Here is how to easily get Shell.Application CLSID through powershell:

So instead of:

We used:

However the string was detected in a heuristic way by exchanging the CLSID with a hex string.

As mentioned above, it is a olevba hit that makes tons of FPs like this. 

Despite this fact, we still tried to obfuscate this string creating our own obfuscation technique. It would also come in handy later to obfuscate our exploit.

After some research we discovered that adding chunks of strings to a variable containing an empty string prevents olevba from detecting and deobfuscating the string:

Note: without using a variable olevba detects the technique.

Killing ViperMonkey

After a quick test, we realized that  ViperMonkey is able to decode our obfuscation method.

Despite being a big project, ViperMonkey is a experimental emulator, developers who integrate it into their platform are used to handling considerable number of crashes with legitimate macros, ergo seeing a ViperMonkey crash is not suspicious at all.

To crash vmonkey you need to find some VBA code accepted by our office program that crashes the vmonkey parser.

After some fuzzing we have identified the following simple code:

A declaration of a function with at least one argument inside an if statement will do the job. Microsoft Word will successfully run the macro:

The vmonkey parser will fail:

Undetected code execution methods/functions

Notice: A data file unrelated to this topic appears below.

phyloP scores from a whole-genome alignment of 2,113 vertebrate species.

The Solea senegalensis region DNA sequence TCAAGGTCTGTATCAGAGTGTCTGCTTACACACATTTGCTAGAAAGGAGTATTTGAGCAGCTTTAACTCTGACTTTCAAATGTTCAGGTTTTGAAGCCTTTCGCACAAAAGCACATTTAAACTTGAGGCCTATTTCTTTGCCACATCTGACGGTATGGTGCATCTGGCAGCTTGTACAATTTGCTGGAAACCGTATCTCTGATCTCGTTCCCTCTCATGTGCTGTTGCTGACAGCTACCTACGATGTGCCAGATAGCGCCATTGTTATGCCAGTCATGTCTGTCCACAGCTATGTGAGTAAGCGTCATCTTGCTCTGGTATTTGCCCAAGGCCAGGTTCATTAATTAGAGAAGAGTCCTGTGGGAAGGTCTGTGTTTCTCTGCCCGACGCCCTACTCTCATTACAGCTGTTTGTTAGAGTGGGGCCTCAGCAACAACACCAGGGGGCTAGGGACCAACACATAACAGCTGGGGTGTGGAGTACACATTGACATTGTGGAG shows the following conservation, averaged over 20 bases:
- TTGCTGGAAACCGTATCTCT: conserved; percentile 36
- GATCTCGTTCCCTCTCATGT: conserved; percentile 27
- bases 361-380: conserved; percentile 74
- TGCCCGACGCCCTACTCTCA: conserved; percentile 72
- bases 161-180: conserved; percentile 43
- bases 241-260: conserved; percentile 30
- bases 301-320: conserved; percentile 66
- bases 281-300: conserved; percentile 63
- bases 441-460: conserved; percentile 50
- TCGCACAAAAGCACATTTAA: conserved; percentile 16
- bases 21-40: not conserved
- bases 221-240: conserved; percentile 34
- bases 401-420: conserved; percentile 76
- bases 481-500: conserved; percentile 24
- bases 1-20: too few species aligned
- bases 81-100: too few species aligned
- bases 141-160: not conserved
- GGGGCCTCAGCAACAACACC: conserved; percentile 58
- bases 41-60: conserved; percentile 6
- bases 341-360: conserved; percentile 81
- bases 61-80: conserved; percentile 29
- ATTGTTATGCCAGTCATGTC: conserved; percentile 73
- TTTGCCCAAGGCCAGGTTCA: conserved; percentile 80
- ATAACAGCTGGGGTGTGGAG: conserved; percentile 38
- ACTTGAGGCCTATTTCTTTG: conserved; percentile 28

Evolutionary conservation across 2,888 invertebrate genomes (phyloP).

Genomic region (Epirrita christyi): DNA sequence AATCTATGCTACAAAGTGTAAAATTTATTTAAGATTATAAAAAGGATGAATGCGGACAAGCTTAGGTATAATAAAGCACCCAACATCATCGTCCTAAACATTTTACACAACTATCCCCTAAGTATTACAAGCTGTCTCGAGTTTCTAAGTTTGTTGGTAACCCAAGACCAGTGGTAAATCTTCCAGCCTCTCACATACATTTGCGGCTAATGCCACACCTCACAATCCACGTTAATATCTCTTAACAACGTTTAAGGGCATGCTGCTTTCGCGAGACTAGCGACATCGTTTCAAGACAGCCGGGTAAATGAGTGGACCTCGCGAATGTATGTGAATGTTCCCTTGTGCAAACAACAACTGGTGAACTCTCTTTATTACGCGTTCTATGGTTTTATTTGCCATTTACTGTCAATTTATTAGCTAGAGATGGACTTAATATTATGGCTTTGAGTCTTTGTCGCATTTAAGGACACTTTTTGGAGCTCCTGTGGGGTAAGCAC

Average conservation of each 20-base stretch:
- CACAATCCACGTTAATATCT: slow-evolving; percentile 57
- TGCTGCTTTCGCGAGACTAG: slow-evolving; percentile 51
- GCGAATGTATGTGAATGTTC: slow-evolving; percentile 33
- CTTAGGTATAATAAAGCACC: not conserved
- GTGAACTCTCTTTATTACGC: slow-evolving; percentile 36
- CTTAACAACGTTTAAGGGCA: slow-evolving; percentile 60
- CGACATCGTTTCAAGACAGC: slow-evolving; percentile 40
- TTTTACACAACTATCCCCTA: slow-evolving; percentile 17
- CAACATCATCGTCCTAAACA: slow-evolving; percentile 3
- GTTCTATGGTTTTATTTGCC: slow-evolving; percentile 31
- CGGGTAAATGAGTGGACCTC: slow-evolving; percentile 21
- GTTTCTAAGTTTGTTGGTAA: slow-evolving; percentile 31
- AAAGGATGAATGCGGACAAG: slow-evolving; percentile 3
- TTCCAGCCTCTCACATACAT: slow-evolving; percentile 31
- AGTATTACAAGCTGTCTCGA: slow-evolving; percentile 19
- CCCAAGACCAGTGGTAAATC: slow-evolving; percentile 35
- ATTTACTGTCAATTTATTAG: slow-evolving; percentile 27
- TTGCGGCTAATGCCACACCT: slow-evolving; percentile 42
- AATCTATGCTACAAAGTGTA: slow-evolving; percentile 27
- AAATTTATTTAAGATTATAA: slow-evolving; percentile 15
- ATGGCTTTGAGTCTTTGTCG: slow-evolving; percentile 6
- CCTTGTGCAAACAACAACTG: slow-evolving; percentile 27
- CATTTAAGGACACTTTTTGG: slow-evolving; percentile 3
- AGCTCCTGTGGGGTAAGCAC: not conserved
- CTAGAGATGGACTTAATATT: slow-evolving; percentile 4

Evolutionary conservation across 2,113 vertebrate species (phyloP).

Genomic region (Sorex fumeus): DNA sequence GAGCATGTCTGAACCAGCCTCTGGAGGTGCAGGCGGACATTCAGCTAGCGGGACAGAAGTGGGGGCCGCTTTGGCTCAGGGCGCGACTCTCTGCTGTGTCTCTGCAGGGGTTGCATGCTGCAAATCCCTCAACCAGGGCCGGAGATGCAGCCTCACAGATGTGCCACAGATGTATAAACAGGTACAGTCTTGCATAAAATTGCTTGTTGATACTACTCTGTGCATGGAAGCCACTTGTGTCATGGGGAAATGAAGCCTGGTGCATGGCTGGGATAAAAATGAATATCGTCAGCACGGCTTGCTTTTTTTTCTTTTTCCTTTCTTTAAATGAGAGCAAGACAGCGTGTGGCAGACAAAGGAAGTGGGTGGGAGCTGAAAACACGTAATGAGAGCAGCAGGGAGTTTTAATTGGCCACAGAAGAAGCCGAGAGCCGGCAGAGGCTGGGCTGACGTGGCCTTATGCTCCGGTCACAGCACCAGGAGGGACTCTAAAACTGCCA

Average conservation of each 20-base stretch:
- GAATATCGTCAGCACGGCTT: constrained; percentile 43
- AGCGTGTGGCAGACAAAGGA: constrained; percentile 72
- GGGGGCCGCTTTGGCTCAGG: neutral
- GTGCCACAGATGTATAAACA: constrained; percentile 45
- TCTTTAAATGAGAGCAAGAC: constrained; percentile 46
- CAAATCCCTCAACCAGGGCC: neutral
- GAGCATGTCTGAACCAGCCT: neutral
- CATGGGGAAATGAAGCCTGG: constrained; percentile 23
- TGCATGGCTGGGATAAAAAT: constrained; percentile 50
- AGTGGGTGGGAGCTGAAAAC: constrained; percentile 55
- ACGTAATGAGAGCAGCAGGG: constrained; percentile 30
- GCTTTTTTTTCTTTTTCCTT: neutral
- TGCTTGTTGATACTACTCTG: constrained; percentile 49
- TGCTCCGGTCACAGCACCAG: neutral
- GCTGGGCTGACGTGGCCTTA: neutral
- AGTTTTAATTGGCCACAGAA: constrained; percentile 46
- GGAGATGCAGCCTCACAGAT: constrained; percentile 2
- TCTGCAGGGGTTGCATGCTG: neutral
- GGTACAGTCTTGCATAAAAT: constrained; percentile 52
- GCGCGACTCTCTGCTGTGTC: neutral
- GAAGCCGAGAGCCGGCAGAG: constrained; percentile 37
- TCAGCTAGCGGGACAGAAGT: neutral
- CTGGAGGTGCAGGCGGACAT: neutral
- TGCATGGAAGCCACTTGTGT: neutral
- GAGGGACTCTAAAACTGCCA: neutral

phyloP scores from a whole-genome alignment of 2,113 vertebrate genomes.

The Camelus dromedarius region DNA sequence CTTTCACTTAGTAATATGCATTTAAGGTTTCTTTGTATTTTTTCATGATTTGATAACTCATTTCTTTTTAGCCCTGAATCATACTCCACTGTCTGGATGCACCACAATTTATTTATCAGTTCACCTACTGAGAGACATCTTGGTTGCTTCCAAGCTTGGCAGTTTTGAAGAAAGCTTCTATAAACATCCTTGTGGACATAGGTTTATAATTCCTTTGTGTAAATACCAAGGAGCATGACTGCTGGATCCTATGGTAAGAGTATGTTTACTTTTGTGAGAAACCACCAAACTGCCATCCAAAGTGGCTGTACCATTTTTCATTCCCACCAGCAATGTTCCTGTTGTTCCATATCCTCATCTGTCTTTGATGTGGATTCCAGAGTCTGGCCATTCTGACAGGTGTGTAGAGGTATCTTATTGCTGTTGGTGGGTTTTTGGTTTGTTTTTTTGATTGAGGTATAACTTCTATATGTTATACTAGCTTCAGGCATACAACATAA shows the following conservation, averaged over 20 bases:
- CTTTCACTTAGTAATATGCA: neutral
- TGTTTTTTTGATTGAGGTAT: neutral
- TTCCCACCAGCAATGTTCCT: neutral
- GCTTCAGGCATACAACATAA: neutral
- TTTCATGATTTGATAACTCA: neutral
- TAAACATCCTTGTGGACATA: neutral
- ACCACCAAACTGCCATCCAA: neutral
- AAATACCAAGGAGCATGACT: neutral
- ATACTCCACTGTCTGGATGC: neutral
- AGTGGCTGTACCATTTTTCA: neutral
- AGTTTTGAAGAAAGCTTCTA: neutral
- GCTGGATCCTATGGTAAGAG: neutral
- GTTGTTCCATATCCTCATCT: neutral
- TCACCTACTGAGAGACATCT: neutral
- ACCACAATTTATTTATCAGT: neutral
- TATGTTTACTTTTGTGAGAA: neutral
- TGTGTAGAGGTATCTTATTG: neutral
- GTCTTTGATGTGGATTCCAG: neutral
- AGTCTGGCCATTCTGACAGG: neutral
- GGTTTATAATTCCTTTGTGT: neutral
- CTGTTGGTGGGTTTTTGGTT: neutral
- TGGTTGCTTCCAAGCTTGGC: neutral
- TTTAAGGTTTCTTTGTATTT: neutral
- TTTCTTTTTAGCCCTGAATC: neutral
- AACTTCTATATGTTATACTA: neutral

We started  digging into the documentation looking for unknown execution methods of Shell.Application Object

This is the section in the olevba code where the suspicious methods/functions list is defined by regex or keyword.

We have identified three interesting examples:

  1. InvokeVerb and InvokeVerbEx: dropping an executable and calling the verb "Open" it is possible to run it. As soon as I spotted these methods I tweeted them.
  2. DoIt: slightly more tricky but same concept of invokeverb.
  3. ControlPanelItem: by dropping a malicious .cpl into the current directory, it is possible to execute malicious code

While we were looking for undetected methods to perform code excecution, we have observed that, surprisingly, the   Create method of Win32_Process, retrievable only through GetObject, is not yet detected by olevba.

However, we decided to avoid it because it has been used in  many opportunistic campaigns and some custom implementations, such as ours, easily detect it.

All other interesting methods of WMI code execution, which are not detected by the analyzed tools, require a  high integrity level, which is out of scope.

Undetected methods/functions to get our malicious file

Since we have identified three methods to launch an executable without arguments, we need a function to get our malicious executables.

In order not to leave our executable embedded in the document we decided to download our sample remotely through an  UNC path

To achieve this task we decided to exploit  SMB redirector or WebDAV redirector, this is because it is not possible to map a UNC resource on a unit or link it with a medium integrity level.

Allowing outbound SMB traffic is a bad practice, so we decided to take advantage of  Webdav over SSL (HTTPS).

So we decided to exploit the  CopyHere Shell.Application method to download our executables via WebDav SSL.